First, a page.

Somatostatin is consistently diminished in brains of patients with Alzheimer's disease. To evaluate whether pharmacological restoration of this transmitter deficit has therapeutic value, the synthetic analogue octreotide was administered intravenously to 14 Alzheimer patients under double‐blind, placebo‐controlled conditions. At the highest dose administered, spinal fluid concentrations approximated those found in brains of experimental animals receiving behaviorally effective amounts of the drug. Neuropsychological testing, however, showed no clinically significant improvement. Coadministration of octreotide and physostigmine to 1 patient also failed to improve cognition. Positron emission tomographic studies in 6 patients revealed a generalized decrease in glucose metabolism as a result of octreotide infusion. These findings suggest that stimulation of the somatostatin system has no value in the symptomatic treatment of Alzheimer dementia.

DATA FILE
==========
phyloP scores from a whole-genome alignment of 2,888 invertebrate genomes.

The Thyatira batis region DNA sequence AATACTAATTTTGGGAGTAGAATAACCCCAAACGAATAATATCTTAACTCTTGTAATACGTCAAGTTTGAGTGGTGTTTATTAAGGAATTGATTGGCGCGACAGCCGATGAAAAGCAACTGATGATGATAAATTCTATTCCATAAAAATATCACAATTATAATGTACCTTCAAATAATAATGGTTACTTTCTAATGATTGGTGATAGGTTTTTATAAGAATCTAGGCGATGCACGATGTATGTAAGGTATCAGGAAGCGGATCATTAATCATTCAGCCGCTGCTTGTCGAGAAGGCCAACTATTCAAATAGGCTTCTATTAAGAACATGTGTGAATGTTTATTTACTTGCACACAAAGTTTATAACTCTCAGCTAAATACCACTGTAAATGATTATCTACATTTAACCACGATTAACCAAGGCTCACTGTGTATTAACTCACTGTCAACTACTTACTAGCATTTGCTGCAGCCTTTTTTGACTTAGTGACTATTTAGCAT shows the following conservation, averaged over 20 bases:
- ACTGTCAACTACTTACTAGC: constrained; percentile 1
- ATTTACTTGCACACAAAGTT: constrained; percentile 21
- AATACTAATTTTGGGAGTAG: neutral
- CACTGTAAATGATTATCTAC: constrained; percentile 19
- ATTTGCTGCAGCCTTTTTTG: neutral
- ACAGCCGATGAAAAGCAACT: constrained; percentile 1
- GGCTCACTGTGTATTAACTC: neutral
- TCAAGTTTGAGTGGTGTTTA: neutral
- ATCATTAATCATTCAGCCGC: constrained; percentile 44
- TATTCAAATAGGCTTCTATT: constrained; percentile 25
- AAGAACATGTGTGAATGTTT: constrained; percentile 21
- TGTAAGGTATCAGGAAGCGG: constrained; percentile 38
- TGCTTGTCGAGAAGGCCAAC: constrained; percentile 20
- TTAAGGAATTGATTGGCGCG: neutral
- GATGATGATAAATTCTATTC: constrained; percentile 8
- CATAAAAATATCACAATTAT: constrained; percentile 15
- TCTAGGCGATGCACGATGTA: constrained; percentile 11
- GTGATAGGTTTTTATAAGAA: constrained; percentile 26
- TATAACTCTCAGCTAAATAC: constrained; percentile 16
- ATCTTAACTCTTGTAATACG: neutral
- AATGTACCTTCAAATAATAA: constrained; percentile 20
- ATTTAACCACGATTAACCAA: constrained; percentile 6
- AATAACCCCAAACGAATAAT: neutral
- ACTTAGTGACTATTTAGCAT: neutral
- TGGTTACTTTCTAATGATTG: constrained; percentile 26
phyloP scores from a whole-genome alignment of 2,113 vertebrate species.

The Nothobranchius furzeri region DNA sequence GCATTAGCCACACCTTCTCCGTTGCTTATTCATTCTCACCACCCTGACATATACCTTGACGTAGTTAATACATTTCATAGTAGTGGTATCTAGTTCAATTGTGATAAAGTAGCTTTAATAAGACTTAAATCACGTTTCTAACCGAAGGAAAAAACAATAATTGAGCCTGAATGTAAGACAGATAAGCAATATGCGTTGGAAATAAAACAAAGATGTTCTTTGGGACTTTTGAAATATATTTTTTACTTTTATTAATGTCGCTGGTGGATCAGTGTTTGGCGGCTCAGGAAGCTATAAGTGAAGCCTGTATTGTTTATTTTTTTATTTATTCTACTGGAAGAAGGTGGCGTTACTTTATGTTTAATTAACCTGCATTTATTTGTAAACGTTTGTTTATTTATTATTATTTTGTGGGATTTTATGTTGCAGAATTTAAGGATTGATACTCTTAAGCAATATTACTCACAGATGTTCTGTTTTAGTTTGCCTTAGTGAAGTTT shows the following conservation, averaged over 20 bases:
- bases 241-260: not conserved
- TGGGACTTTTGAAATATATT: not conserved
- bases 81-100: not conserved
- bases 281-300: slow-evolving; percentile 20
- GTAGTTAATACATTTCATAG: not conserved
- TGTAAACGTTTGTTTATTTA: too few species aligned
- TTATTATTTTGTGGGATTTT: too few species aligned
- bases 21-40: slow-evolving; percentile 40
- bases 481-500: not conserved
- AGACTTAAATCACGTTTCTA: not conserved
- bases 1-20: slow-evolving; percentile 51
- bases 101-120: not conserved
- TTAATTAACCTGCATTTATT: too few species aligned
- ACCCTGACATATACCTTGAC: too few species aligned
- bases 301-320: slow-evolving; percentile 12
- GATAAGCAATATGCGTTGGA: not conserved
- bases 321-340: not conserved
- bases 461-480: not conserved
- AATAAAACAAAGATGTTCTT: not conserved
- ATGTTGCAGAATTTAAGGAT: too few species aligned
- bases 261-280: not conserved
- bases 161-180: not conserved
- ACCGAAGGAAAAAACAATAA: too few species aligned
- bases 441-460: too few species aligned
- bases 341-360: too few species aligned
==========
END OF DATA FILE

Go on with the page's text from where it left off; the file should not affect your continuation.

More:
All Science Journal Classification (ASJC) codes
- Clinical Neurology